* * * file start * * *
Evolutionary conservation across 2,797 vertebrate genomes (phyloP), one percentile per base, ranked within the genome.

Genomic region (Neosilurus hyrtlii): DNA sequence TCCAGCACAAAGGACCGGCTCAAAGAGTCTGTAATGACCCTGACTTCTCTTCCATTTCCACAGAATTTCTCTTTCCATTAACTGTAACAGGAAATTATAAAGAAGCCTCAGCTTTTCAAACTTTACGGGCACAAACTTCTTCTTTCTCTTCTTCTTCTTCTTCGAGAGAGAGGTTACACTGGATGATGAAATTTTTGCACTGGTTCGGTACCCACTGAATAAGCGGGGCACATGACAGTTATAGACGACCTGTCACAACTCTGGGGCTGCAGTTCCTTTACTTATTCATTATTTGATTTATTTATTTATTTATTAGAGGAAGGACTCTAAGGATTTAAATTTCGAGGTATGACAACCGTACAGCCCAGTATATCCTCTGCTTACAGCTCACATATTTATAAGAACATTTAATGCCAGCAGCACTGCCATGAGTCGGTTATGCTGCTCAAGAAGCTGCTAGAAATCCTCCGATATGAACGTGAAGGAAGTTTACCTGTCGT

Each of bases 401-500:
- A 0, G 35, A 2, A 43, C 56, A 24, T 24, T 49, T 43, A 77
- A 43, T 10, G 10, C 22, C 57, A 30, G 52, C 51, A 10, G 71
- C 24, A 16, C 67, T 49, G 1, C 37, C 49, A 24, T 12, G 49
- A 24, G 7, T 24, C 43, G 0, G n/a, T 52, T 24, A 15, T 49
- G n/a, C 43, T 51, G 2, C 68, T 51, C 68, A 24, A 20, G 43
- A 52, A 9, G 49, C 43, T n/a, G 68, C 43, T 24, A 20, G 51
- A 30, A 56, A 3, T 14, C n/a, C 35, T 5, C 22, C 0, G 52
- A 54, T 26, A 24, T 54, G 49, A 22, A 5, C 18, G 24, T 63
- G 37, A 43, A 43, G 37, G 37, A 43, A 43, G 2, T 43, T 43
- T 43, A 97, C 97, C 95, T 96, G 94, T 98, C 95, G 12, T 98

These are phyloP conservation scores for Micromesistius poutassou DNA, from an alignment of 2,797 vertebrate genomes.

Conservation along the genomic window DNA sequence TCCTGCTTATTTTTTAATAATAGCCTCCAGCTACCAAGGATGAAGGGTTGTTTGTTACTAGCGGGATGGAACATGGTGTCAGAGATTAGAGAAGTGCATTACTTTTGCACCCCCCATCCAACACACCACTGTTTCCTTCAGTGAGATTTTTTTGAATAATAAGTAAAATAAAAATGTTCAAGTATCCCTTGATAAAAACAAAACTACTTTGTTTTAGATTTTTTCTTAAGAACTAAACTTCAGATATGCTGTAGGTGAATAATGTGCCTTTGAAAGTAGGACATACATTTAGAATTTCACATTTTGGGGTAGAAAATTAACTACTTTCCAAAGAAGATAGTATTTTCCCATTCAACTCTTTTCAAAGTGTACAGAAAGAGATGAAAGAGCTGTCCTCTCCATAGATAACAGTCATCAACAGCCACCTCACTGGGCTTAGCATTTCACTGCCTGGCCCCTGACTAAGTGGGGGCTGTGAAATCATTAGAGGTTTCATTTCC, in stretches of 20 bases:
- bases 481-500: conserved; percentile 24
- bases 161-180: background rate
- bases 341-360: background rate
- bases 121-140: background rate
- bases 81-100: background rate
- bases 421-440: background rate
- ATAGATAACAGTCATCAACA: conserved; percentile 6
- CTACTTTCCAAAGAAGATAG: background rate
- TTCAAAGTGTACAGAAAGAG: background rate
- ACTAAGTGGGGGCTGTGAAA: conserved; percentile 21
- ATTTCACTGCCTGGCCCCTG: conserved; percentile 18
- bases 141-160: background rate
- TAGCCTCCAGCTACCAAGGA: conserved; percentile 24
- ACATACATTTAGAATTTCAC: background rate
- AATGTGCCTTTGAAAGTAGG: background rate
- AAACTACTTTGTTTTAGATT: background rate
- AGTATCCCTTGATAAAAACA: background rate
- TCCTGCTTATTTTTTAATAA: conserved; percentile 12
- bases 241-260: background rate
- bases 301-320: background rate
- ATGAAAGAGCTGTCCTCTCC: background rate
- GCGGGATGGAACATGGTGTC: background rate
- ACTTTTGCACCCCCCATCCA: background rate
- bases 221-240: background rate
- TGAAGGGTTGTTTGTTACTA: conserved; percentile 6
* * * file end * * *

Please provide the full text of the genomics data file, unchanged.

Evolutionary conservation across 2,797 vertebrate genomes (phyloP), one percentile per base, ranked within the genome.

Genomic region (Neosilurus hyrtlii): DNA sequence TCCAGCACAAAGGACCGGCTCAAAGAGTCTGTAATGACCCTGACTTCTCTTCCATTTCCACAGAATTTCTCTTTCCATTAACTGTAACAGGAAATTATAAAGAAGCCTCAGCTTTTCAAACTTTACGGGCACAAACTTCTTCTTTCTCTTCTTCTTCTTCTTCGAGAGAGAGGTTACACTGGATGATGAAATTTTTGCACTGGTTCGGTACCCACTGAATAAGCGGGGCACATGACAGTTATAGACGACCTGTCACAACTCTGGGGCTGCAGTTCCTTTACTTATTCATTATTTGATTTATTTATTTATTTATTAGAGGAAGGACTCTAAGGATTTAAATTTCGAGGTATGACAACCGTACAGCCCAGTATATCCTCTGCTTACAGCTCACATATTTATAAGAACATTTAATGCCAGCAGCACTGCCATGAGTCGGTTATGCTGCTCAAGAAGCTGCTAGAAATCCTCCGATATGAACGTGAAGGAAGTTTACCTGTCGT

Each of bases 401-500:
- A 0, G 35, A 2, A 43, C 56, A 24, T 24, T 49, T 43, A 77
- A 43, T 10, G 10, C 22, C 57, A 30, G 52, C 51, A 10, G 71
- C 24, A 16, C 67, T 49, G 1, C 37, C 49, A 24, T 12, G 49
- A 24, G 7, T 24, C 43, G 0, G n/a, T 52, T 24, A 15, T 49
- G n/a, C 43, T 51, G 2, C 68, T 51, C 68, A 24, A 20, G 43
- A 52, A 9, G 49, C 43, T n/a, G 68, C 43, T 24, A 20, G 51
- A 30, A 56, A 3, T 14, C n/a, C 35, T 5, C 22, C 0, G 52
- A 54, T 26, A 24, T 54, G 49, A 22, A 5, C 18, G 24, T 63
- G 37, A 43, A 43, G 37, G 37, A 43, A 43, G 2, T 43, T 43
- T 43, A 97, C 97, C 95, T 96, G 94, T 98, C 95, G 12, T 98

These are phyloP conservation scores for Micromesistius poutassou DNA, from an alignment of 2,797 vertebrate genomes.

Conservation along the genomic window DNA sequence TCCTGCTTATTTTTTAATAATAGCCTCCAGCTACCAAGGATGAAGGGTTGTTTGTTACTAGCGGGATGGAACATGGTGTCAGAGATTAGAGAAGTGCATTACTTTTGCACCCCCCATCCAACACACCACTGTTTCCTTCAGTGAGATTTTTTTGAATAATAAGTAAAATAAAAATGTTCAAGTATCCCTTGATAAAAACAAAACTACTTTGTTTTAGATTTTTTCTTAAGAACTAAACTTCAGATATGCTGTAGGTGAATAATGTGCCTTTGAAAGTAGGACATACATTTAGAATTTCACATTTTGGGGTAGAAAATTAACTACTTTCCAAAGAAGATAGTATTTTCCCATTCAACTCTTTTCAAAGTGTACAGAAAGAGATGAAAGAGCTGTCCTCTCCATAGATAACAGTCATCAACAGCCACCTCACTGGGCTTAGCATTTCACTGCCTGGCCCCTGACTAAGTGGGGGCTGTGAAATCATTAGAGGTTTCATTTCC, in stretches of 20 bases:
- bases 481-500: conserved; percentile 24
- bases 161-180: background rate
- bases 341-360: background rate
- bases 121-140: background rate
- bases 81-100: background rate
- bases 421-440: background rate
- ATAGATAACAGTCATCAACA: conserved; percentile 6
- CTACTTTCCAAAGAAGATAG: background rate
- TTCAAAGTGTACAGAAAGAG: background rate
- ACTAAGTGGGGGCTGTGAAA: conserved; percentile 21
- ATTTCACTGCCTGGCCCCTG: conserved; percentile 18
- bases 141-160: background rate
- TAGCCTCCAGCTACCAAGGA: conserved; percentile 24
- ACATACATTTAGAATTTCAC: background rate
- AATGTGCCTTTGAAAGTAGG: background rate
- AAACTACTTTGTTTTAGATT: background rate
- AGTATCCCTTGATAAAAACA: background rate
- TCCTGCTTATTTTTTAATAA: conserved; percentile 12
- bases 241-260: background rate
- bases 301-320: background rate
- ATGAAAGAGCTGTCCTCTCC: background rate
- GCGGGATGGAACATGGTGTC: background rate
- ACTTTTGCACCCCCCATCCA: background rate
- bases 221-240: background rate
- TGAAGGGTTGTTTGTTACTA: conserved; percentile 6